I can remember when I was a kid – admittedly a few decades ago – and the amount of time my sisters and I spent outdoors. We had horses, and would saddle them up and go out riding all day. We’d ride alongside the highway, down to the “little store” and get an Icee. That’s the HIGHWAY, people! Three girls under the age of 13, one riding bareback and double on the other horse, and we would ride along a highway. Mum didn’t worry once.
It’s not like that, any more. We’re afraid to let our kids play in their own front yard! Couple that with the pervasive presence of electronics in the home, and kids hardly seem to ever go outside. If they do, we have to slather them in sunscreen, which they hate, and send them out so that bugs and dirt stick to the slimy stuff we’ve just coated them in. The message to kids: The outdoors is dangerous and yucky. It’s more fun indoors.
It doesn’t have to be that way. Kids can play outdoors, and discover a whole host of imaginative worlds, with just a little guidance and preparation.
You can actually avoid the whole sun-screen problem with appropriate shade in your backyard. We built a sandbox in our back yard. You have to use the high quality sand – like beach sand – so the kids can make castles and moats, or other structures. You get them the toys they would usually use on the beach – such as buckets, sifters, and shovels – and turn them loose. My kids built Jurassic Park with their toy dinosaurs. That sand box was an “ocean” where they took their toy ship and sank it over and over again, a ranch where plastic horses galloped and ran free, and forests for their zoo animals and Lego trees. And besides the toys and sand, what made this play possible? Shade over the sandbox made it all possible.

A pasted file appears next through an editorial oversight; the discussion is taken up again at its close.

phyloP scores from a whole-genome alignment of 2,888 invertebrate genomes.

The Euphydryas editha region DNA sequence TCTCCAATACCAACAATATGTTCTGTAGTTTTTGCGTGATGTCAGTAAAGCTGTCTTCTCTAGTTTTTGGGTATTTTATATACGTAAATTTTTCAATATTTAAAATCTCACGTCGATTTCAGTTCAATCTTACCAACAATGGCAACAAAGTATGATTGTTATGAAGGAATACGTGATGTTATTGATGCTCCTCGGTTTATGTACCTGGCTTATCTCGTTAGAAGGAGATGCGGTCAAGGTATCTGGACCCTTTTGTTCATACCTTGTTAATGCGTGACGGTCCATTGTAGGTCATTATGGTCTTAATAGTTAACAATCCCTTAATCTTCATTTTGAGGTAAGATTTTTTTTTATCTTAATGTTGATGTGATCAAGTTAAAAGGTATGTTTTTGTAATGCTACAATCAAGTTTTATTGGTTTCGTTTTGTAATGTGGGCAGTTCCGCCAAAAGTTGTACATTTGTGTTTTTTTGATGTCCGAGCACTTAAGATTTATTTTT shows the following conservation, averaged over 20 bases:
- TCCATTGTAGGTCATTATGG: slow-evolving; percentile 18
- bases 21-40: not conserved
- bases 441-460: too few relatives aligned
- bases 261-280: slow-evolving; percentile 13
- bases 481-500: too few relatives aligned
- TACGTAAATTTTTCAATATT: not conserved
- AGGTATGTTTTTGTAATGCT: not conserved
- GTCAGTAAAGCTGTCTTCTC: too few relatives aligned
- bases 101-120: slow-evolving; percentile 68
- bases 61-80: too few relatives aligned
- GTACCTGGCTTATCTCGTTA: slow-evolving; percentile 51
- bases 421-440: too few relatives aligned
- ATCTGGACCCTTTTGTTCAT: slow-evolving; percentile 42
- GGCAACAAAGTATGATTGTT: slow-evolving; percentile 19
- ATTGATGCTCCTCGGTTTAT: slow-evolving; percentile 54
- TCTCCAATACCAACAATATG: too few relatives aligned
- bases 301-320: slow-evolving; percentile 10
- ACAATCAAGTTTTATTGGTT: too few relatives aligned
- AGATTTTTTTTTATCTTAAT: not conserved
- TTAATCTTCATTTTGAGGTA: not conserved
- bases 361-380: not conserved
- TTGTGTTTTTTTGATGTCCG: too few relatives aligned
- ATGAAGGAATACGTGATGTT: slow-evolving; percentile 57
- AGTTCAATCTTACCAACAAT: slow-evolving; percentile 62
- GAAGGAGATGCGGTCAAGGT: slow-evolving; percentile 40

Now, I’m not against sunscreen, mind you. If the kids are swimming or rollerblading, they wear sunscreen, and plenty of it. Get to know your neighbors, too, not necessarily to be “neighborly”, but to know if they’re safe. Even a generation ago, we were not allowed to go into a neighbor’s house unless Mum had been in there first. That’s a logical boundary to set for your children. Finally, don’t be shy about attaching a GPS device to your child’s back pocket. Ally with your responsible neighbors, and watch ALL the kids in the neighborhood. Kids tend to follow each other, and it’s just common sense to keep the pack safe.